Michele Bourdonnay was expecting to see the “bug man” standing at her door when her dogs began barking and the door bell rang at her home in Dacula on Monday morning.

That’s what her daughter had told her to expect, at least.

Rather than finding someone ready to do pest control, Bourdonnay instead opened her front door and found herself face-to-face with Rotary Club of Gwinnett President Terry Swaim, who was holding an oversized check for $500 with her name on it. Next to him was another Rotarian who was holding balloons and flowers for her as they recognized her contributions to the community.

Her daughter, it turns out, knew in advance about the recognition and told a little white lie to ensure her mother was home for the surprise visit.

“She told me some guy was coming here to check the lawn and the house, a new bug man or something — she was like, ‘You have to be there, get up early, get dressed like you’re going to work,’ “ Bourdonnay said while still in disbelief about the award. “I’m going to kill her.”

Bourdonnay received the visit, along with the balloons, flowers and a real check for $500, as this year’s Rotary Club of Gwinnett Hidden Hero Award winner.

The award is handed out by the club annually to a bus driver who goes above and beyond to help students and the broader community.

“They don’t get enough recognition for all that they do for the community,” Swaim said. “We want to recognize that.”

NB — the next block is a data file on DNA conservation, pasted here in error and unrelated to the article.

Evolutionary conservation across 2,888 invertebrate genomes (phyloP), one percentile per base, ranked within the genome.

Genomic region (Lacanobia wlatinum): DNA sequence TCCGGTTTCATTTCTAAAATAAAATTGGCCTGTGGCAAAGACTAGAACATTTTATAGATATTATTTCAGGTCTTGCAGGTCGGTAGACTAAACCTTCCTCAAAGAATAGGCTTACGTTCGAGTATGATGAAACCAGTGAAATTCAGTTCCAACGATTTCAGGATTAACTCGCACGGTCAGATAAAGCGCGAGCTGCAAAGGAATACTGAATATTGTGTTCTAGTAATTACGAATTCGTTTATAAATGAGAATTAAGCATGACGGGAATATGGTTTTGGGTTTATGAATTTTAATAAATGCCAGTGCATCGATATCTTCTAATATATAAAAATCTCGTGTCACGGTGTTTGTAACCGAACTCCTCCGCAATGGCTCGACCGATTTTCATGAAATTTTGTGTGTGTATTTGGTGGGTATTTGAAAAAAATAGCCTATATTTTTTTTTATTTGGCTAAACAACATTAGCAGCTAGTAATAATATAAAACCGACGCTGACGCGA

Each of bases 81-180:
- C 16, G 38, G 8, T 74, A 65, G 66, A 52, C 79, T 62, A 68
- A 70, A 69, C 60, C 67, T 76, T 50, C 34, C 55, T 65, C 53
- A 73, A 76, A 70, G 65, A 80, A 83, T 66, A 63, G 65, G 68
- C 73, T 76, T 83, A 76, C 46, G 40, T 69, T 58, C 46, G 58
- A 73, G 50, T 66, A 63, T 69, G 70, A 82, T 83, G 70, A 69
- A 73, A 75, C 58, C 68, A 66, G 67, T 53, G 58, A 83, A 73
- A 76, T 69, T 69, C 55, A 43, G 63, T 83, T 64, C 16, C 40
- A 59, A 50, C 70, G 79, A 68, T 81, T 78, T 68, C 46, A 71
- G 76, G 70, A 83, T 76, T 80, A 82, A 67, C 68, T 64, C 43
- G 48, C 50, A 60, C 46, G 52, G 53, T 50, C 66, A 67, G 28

Traditionally, the award is given out at a meeting of the county’s bus drivers that is held at Hebron Baptist church in Dacula before the school year begins. Given that the COVID-19 novel coronavirus disease is going on, however, that meeting isn’t happening with everyone together at once, so the Rotarians opted to instead surprise Bourdonnay with an “Publishers Clearinghouse”-style presentation on her doorstep.

“We have to re-imagine it, so we cooked this up to surprise her and brighten her day and give her reward, a small token of our appreciation for all that she does with our kids and in the community,” Swaim said.

Bourdonnay, who is preparing to begin her third year as a bus driver for Gwinnett county Public Schools, drives all over the county each day to take special needs students as well as homeless students to and from their schools.

“I’ve learned my way around (Gwinnett County) that way,” she said.

Her son-in-law is in charge of missions at the Atlanta Dream Center and so Bourdonnay volunteers there. She works with people in need of assistance, such as homeless people and at-risk children, in Atlanta by praying with them, feeding them and providing them with clothing.

“There’s a need, and if people don’t do it, then who is going to fill that need,” Bourdonnay said. “I’m very fortunate. We have a house over our head. I’m not living in the street. I don’t have drug or alcohol problems. I don’t have to go out and worry about where I’m going to sleep at night. I don’t have to worry about my next meal.